In 2016, the Numero Group launches Project 12, a seasonal music club featuring 12 exceedingly rare or entirely unreleased LPs.
FOUR ALBUMS OF ECCENTRIC SOUL.
FOUR ALBUMS FROM WAYFARING STRANGERS.
FOUR ALBUMS PLUCKED FROM OUR PRIVATE MIND GARDEN.
These records won’t be available in stores and they won’t be repressed. We’re not issuing them on CD and the only way you can buy them is by joining the club. And that club? It's limited to just a thousand members.
For listeners of a certain age, the recent news that Columbia House was at last filing for Chapter 11 bankruptcy protection was met with a mixture of amusement and sadness. Columbia House thrived in a now-vanished monoculture of limited choices, offering seven (or eight or twelve or twenty) albums for a penny and following up with poorly designed full color catalogs full of a few hits and a lot of misses. Once hooked, a game began in which the warehouse would dispatch a record or tape each month—a surprise, almost always something unwanted— forcing the “club” member to choose between paying up or sending the thing back. And as crazy as it seems now, if you were from Terre Haute, Indiana, or Billings, Montana, this is probably how you got your music.
The 21st century is defined in part by an overwhelming panorama of choices. Especially in the world of recorded music, of which the near-complete history is available in two or three clicks. Want to hear Carly Rae Jepson’s Emotion? Or Ray Charles’ complete Atlantic recordings? You can, and you should. But the question remains—how will you find out about Jimmy Carter & the Dallas County Green’s undeniable 1977 private country-rock masterpiece? And how will you experience it with something resembling the sense of excitement that accompanied those seven Columbia House selections for a penny, the ones you actually wanted? Isn't the predictability of unlimited choice part of what's turning us all into such jaded monsters? In a world of unlimited access, we’re exercising some small degree of restraint. Like some poor kid stuck in 1991, we want you waiting by your mailbox. We want you to love every record so much that you keep the custom box it came in.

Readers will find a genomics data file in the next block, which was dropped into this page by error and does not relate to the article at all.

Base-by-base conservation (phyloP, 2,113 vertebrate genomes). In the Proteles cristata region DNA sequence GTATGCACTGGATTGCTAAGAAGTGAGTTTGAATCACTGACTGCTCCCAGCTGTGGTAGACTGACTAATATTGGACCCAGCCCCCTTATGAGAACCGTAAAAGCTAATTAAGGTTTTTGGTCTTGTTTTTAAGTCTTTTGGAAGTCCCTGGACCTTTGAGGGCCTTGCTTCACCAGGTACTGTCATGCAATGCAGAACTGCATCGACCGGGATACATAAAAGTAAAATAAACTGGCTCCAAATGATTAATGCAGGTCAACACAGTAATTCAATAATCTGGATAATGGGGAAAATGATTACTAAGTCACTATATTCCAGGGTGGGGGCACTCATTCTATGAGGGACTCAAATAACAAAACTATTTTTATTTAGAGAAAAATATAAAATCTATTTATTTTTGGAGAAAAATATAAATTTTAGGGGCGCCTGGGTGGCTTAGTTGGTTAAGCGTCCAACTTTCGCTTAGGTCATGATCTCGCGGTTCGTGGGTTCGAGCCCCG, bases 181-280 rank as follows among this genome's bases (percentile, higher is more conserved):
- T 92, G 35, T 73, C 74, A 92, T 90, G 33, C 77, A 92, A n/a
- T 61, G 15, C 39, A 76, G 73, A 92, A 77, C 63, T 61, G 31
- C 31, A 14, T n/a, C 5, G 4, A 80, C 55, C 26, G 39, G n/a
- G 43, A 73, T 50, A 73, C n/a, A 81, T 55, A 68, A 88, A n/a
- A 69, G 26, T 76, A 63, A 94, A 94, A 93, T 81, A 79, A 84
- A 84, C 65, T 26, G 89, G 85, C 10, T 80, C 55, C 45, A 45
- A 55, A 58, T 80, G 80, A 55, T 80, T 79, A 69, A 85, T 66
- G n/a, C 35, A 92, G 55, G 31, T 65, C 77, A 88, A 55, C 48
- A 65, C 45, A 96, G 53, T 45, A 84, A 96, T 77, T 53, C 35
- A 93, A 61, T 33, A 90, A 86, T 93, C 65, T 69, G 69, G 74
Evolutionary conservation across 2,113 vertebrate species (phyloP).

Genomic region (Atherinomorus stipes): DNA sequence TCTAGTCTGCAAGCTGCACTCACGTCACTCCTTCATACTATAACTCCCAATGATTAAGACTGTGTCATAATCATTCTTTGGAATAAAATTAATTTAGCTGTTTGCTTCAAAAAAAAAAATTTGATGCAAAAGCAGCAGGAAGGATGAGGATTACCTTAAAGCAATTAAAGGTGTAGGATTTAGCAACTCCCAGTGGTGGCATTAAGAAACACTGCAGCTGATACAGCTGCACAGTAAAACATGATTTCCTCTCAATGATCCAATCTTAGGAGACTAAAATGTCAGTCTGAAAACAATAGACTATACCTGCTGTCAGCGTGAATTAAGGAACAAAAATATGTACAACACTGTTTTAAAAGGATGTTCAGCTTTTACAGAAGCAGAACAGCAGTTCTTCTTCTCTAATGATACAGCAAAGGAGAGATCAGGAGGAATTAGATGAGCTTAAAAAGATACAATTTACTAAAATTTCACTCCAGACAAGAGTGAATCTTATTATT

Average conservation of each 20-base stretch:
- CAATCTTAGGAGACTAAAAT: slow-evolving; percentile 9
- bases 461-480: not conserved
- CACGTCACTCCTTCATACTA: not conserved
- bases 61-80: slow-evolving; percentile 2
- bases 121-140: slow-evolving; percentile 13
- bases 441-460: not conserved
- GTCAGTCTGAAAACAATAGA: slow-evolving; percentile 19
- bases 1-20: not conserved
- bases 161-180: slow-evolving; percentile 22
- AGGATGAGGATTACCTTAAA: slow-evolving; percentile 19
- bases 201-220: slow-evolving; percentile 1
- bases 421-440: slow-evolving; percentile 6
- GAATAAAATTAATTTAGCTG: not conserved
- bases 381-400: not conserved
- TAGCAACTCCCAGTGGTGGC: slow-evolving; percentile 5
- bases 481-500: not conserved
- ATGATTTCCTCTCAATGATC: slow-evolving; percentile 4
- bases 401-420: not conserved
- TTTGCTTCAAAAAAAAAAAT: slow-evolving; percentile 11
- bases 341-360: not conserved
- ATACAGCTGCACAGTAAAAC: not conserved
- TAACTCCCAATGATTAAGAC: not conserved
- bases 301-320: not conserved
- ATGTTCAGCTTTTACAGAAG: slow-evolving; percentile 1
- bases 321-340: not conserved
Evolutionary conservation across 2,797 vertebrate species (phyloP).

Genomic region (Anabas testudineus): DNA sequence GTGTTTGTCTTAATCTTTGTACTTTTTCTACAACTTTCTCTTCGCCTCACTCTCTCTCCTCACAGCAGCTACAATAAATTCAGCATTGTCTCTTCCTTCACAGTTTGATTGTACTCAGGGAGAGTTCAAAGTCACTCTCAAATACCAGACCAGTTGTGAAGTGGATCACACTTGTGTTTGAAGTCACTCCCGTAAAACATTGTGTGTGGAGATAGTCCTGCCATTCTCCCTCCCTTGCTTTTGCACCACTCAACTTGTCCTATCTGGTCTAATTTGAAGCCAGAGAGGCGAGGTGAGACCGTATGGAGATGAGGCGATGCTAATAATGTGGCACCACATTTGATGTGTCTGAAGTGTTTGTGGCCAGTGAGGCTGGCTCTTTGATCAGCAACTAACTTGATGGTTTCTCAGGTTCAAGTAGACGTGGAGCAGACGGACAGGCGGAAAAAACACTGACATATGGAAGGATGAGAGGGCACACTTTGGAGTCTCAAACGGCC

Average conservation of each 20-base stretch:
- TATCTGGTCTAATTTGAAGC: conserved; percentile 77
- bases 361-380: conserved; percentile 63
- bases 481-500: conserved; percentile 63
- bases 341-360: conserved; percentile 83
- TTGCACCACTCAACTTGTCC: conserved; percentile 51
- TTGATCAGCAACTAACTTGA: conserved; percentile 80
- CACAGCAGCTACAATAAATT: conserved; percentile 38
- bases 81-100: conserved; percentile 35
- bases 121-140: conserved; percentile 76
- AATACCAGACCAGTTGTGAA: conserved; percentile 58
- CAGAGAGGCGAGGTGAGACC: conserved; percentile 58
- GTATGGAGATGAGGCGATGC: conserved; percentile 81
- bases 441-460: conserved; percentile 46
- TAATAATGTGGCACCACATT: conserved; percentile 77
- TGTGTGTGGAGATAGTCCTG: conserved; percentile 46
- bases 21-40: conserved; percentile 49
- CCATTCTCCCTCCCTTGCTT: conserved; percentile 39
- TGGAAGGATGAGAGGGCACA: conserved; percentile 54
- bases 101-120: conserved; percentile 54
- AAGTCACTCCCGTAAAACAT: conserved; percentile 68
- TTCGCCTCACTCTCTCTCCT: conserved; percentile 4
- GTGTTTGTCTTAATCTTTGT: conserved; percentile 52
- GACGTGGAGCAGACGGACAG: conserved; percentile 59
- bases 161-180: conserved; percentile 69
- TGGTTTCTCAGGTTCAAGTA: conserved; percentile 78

Here’s How It Works
You subscribe to one, two, or all three series. Every quarter a record from each series goes out. We'll let you know by email when your record is on its way, along with a tracking number. It’s that simple. Don’t like one of them? Whine on twitter, wait a few months, and flip it on Discogs. Exercise your rights as a consumer, we won't judge.
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Each of us has our own Private Mind Garden. Some are fertile, some are well-tended, some are thorny and overgrown, and some are full of exotic delights not to be found anywhere else. Such is the case with our latest bit of branding, the expression's originator unknown, borne from online message boards, where it has generally tended to denote getting lost in one's own world. It can mean folly and delusion, but we at Numero would like to cultivate a different interpretation, to describe that place from which the most challenging, singular, and personal musical creations spring. Retroactively classified Numero Private Mind Garden entries might include such disparate works as bad acid hard rocker First Step Beyond by Medusa, Otis G. Johnson's drum machine gospel trip Everything – God Is Love '78, and Iasos' self-explanatory Celestial Soul Portrait.
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Our flagship series broken into digestible single artist LPs for the discerning collector. Twelve years into effectively remapping the American soul diaspora, we’ve created an alternate universe of motley and mishandled Motown acolytes. We now press our magnifying glass further into the dust, freeing four microbes that could have, should have, never did, but now might.
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In a record landscape blurred by one next great but ultimately disappointing private SSW hope after another, we’ve done our best to boil down the finest examples of this world into a handful of themed compilations. Here we dust off some of the truly brilliant and fascinating discoveries made along the path, long-playing documents of talents far bigger than a single track would merit.
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